Four genes had rare, potentially damaging variants in more than one family (Table 3). When evaluating known functions of these genes, two are of particular interest, PLEKHG5 and THBS2. PLEKHG5 has been previously implicated in both Charcot-Marie-Tooth disease and spinal muscular atrophy [55,56]. PLEKHG5 is ubiquitously expressed throughout the nervous system and murine studies demonstrated lowered expression can alter the velocity of nerve conduction [55,56]. In addition, THBS2 is an intriguing novel AD candidate gene due to its involvement in synaptogenesis in immature astrocytes [57]. Further investigation into each of these novel AD candidates and the variants identified in this study is required.

After evaluating our families for rare alterations in known AD genes and loci, variants were discovered in genes previously connected to both early and late-onset AD (Table 1). Four genes had multiple alterations: AKAP9, INPP5D, SORL1 and UNC5C. Some of these alterations have the potential to interfere with a protein’s function due to their location within specific domains. For example, a rare alteration in UNC5C identified in two distinct families, Ala860Thr, falls within the highly conserved DEATH domain, a region composed of alphahelices and involved in apoptotic functions. Another study identified a different alteration in the same region in AD families and proposed that the alteration may increase the susceptibility of neurons to death [17]. A single affected individual in family 2349 was found to carry a frameshift deletion in CD33 predicted to remove over 40% of the protein. There is evidence that higher expression of CD33 in brains is associated with cognitive decline [58]. However, it may be that dysregulation of the protein, either through over or under expression, could contribute to AD risk. In addition, a rare alteration in SORL1, Thr588Ile, was identified within the vacuolar protein sorting 10 (VPS10) domain and may influence the processing of amyloid beta fragments, as has been shown for other AD associated variants in this gene [59]. Moreover, a potentially pathogenic alteration was identified in PSEN1 in a single individual, Glu318Gly; this variant was previously reported to result in higher tau and phosphorylated tau levels in cerebrospinal fluids [60]. Three affected individuals from family 1893 were found to share the Arg336His alteration in the NME8 gene, a change that fell within the first NDK domain of the protein. This gene has been associated with clinical features of AD including atrophy of the hippocampus and occipital gyrus [6,61]. These alterations, while not segregating within all affected individuals in the families, may play a contributing role in AD risk.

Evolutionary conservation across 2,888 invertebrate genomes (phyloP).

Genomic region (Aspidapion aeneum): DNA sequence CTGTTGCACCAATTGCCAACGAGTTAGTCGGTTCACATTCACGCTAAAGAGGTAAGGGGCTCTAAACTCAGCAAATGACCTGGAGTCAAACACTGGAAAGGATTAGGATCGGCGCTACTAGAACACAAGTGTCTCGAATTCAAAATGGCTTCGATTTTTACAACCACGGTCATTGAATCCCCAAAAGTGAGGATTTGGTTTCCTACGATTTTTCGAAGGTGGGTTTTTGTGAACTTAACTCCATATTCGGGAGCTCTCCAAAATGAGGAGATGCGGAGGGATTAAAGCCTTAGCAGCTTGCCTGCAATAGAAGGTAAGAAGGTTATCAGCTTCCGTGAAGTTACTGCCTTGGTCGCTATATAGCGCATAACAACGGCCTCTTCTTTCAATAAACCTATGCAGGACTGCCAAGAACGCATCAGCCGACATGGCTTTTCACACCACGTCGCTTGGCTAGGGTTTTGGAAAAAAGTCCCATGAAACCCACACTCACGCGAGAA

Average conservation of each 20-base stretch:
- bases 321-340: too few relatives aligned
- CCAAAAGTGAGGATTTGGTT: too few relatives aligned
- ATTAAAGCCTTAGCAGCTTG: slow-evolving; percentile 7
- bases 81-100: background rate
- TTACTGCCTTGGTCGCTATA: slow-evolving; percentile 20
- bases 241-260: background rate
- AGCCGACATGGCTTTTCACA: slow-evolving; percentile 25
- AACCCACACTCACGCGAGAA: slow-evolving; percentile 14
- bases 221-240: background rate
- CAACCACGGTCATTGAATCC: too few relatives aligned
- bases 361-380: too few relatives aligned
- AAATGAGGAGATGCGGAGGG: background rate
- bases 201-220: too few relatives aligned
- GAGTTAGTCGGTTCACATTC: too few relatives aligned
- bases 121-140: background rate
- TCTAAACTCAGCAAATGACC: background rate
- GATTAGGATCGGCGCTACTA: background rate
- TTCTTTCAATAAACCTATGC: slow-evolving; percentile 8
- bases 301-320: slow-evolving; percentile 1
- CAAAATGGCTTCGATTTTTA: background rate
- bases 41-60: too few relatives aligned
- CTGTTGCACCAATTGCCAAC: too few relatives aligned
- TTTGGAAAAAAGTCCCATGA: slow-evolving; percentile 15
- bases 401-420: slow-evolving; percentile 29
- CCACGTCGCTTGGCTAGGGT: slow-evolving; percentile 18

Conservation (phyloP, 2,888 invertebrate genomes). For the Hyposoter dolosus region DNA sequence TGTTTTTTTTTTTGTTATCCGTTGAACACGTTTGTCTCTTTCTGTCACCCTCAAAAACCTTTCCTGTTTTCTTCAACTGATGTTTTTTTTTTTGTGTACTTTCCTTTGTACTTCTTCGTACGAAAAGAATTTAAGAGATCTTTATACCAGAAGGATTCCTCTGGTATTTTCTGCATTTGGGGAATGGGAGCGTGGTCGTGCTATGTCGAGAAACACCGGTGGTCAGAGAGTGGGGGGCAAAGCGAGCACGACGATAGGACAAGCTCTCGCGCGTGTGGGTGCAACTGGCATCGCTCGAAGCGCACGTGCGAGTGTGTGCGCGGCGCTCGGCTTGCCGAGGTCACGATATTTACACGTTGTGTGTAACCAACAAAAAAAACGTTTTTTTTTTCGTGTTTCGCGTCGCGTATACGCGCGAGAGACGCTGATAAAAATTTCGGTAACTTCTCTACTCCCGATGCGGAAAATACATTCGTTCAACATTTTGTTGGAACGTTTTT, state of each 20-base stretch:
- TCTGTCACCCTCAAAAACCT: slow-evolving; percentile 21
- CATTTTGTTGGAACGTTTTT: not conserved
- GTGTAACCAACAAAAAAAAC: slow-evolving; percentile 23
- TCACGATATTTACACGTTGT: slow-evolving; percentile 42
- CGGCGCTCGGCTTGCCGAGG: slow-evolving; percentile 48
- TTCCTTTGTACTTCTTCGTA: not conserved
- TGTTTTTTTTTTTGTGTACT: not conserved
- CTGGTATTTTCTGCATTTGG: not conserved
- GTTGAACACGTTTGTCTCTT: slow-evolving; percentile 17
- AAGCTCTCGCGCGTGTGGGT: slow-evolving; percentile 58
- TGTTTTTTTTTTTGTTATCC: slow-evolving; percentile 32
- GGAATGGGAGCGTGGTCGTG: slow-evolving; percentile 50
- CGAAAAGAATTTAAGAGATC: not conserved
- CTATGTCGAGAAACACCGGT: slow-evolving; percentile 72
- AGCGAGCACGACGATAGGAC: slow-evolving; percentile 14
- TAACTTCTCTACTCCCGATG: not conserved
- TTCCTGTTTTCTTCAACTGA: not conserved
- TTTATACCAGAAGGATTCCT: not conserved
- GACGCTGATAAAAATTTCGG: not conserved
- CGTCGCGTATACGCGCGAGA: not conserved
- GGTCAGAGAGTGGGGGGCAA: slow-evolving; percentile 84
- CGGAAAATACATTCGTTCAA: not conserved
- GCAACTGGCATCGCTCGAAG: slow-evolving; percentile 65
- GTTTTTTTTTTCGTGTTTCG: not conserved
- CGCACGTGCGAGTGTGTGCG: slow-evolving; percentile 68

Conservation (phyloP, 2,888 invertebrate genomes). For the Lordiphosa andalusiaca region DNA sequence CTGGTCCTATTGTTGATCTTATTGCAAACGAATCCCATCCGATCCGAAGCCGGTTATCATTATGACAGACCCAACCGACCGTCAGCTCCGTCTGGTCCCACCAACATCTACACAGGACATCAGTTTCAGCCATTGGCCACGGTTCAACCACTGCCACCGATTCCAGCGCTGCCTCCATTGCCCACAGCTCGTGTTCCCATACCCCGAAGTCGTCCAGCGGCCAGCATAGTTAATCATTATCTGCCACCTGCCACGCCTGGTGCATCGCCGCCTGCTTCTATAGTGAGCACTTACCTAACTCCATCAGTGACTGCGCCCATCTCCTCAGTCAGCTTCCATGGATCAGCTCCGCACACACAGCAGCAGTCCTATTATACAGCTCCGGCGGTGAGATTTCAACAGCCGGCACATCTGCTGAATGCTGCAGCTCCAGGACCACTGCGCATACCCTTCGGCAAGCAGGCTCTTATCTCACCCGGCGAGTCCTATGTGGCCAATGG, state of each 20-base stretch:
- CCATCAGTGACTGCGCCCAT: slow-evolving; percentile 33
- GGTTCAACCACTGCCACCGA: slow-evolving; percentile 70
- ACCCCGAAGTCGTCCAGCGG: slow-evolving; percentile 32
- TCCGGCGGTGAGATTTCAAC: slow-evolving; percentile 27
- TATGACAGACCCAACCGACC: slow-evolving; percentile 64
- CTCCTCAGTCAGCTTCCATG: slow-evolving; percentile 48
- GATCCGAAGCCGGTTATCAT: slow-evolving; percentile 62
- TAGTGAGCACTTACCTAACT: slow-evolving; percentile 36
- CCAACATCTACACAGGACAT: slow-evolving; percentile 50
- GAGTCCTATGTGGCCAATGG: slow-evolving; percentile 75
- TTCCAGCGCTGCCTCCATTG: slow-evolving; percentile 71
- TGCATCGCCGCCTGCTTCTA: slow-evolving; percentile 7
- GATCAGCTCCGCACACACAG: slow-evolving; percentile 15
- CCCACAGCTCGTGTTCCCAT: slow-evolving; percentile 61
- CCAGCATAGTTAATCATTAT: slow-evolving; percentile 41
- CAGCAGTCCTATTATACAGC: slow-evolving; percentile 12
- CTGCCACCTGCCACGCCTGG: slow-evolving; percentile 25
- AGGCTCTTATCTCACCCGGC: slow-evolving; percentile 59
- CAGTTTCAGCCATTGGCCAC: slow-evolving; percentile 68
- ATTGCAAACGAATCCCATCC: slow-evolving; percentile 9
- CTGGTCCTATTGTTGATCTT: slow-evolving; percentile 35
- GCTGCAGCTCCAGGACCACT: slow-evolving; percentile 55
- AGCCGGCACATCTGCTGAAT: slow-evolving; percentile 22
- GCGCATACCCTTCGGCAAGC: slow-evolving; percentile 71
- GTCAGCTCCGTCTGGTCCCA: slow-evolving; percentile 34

Conclusion

In conclusion, this study demonstrates how using large, extended families to evaluate exome data identifies segregating risk variants in potentially novel AD candidate genes. In contrast to GWAS studies that have grown from hundreds to thousands and tens of thousands of participants, this study design requires far fewer participants. Indeed, a single extended family may be sufficient to identify a novel AD candidate gene [18]. Moreover, WES has the sensitivity to directly detect both common and rare variants that may confer a risk to AD, while GWAS findings are limited to pinpointing a region of interest, but not necessarily the causative alterations. In the study presented here, rare changes potentially contributing to AD risk were found in genes implicated in the immune response, CD163L1 and CLECL1, and neuronal function, CTNNA1, GALR3, MIEF1, PLEKHG5 and THBS2. Variants were also identified in genes previously connected to both early and late-onset AD including AKAP9, INPP5D, SORL1 and UNC5C. Further investigation will be required to fully assess the cellular and molecular consequences of the alterations identified here as well as determine whether the novel genes found are involved in AD risk across larger datasets.

Acknowledgement

This work was supported by the National Institutes of Health (R01 AG027944, R01 AG028786 to MAPV, R01 AG019085 to JLH, P20 MD000546); a joint grant from the Alzheimer’s Association (SG-14-312644) and the Fidelity Biosciences Research Initiative to MAPV; the BrightFocus Foundation (A2011048 to MAPV). NIA-LOAD Family-Based Study supported the collection of samples used in this study through NIH grants U24 AG026395 and R01 AG041797 and the MIRAGE cohort was supported through the NIH grants R01 AG025259 and R01 AG048927. We thank contributors, including the Alzheimer’s disease Centers who collected samples used in this study, as well as patients and their families, whose help and participation made this work possible. Study design: HNC, BWK, JLH, MAPV; Sample collection: MLC, JMV, RMC, LAF, JLH, MAPV; Whole exome sequencing and Sanger sequencing: SR, PLW; Sequencing data analysis: HNC, BWK, KLHN, SR, MAK, JRG, ERM, GWB, MAPV; Statistical analysis: BWK, KLHN, JMJ, MAPV; Preparation of manuscript: HNC, BWK. The authors jointly discussed the experimental results throughout the duration of the study. All authors read and approved the final manuscript.